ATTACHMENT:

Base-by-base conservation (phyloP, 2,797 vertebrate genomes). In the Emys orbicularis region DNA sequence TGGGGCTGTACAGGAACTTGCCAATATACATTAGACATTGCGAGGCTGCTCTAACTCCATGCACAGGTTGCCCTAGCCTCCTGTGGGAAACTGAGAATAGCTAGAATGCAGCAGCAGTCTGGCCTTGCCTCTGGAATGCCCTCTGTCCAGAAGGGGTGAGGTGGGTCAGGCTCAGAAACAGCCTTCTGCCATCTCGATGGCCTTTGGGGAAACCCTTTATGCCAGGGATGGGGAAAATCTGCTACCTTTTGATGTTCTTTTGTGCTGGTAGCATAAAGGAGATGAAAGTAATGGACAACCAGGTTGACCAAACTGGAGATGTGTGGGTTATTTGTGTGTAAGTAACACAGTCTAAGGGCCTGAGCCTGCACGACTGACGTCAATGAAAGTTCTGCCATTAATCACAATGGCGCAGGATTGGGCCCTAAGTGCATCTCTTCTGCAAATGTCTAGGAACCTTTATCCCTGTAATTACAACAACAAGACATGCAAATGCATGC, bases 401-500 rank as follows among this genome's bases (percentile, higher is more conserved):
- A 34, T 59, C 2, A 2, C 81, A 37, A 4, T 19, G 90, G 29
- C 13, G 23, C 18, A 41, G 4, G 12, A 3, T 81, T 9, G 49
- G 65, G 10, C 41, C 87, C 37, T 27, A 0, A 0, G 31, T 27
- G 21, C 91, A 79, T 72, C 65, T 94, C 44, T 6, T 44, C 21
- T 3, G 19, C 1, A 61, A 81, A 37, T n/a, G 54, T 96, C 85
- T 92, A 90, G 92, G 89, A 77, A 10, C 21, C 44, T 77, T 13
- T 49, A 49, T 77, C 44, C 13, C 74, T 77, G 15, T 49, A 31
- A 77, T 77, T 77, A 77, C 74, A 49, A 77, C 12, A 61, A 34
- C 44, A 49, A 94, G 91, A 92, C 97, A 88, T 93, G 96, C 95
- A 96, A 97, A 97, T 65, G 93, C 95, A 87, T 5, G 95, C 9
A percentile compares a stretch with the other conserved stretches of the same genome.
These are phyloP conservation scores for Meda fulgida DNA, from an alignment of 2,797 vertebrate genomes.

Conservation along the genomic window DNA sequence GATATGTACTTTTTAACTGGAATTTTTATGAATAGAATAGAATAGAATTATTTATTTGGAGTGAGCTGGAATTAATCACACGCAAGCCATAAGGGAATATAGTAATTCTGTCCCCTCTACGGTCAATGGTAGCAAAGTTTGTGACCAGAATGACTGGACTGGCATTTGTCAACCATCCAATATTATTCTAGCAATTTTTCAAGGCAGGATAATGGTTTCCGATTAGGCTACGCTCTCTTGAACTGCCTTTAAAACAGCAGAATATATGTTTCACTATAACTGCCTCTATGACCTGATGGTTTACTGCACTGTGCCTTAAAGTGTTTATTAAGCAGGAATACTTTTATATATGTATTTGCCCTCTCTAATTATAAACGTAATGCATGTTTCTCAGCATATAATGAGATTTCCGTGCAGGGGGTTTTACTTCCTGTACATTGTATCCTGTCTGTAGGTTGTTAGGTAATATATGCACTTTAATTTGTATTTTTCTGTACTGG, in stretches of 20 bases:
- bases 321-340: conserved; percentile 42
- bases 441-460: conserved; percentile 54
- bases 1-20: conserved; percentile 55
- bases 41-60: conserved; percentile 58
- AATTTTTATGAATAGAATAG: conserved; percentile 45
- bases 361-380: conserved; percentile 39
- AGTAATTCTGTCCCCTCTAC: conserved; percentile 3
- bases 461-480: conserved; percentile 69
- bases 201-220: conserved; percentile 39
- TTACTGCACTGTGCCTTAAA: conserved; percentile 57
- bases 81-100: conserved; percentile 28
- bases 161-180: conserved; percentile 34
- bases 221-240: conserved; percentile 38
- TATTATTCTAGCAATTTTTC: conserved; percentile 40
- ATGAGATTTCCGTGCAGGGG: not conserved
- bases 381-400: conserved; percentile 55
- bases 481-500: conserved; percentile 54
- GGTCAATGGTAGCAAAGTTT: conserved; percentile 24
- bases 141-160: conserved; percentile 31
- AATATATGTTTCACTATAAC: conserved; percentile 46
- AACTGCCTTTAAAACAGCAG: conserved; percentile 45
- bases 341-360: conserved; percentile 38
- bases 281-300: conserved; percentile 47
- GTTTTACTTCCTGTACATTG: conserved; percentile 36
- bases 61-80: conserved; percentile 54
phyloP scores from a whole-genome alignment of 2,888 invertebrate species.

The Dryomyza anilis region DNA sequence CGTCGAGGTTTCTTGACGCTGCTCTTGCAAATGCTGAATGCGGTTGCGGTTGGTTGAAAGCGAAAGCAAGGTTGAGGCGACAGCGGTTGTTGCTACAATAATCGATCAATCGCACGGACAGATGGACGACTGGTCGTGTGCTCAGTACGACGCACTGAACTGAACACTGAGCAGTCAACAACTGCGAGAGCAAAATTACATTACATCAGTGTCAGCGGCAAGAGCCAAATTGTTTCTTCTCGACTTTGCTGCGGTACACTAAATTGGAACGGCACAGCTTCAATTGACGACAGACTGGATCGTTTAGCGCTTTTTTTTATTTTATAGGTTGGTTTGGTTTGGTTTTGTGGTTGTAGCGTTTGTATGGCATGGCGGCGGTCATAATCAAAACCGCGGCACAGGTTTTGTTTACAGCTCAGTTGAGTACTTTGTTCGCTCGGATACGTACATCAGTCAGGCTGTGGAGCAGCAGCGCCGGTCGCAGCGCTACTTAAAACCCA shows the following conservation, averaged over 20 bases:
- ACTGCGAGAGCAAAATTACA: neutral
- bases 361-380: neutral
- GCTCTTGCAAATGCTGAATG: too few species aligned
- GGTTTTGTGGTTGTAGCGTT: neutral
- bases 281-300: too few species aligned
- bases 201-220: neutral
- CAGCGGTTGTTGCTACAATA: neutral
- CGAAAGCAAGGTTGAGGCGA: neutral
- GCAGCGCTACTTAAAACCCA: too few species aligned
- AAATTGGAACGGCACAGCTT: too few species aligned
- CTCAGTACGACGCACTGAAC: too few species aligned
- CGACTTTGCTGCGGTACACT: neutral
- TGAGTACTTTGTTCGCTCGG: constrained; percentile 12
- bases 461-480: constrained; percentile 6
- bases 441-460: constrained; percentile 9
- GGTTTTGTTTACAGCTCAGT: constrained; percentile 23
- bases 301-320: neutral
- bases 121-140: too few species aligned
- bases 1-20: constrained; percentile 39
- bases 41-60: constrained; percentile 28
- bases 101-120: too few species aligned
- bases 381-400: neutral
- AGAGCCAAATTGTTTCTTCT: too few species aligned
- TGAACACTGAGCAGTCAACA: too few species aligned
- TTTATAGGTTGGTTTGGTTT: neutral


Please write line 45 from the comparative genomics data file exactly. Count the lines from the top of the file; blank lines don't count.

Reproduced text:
- GGTTTTGTGGTTGTAGCGTT: neutral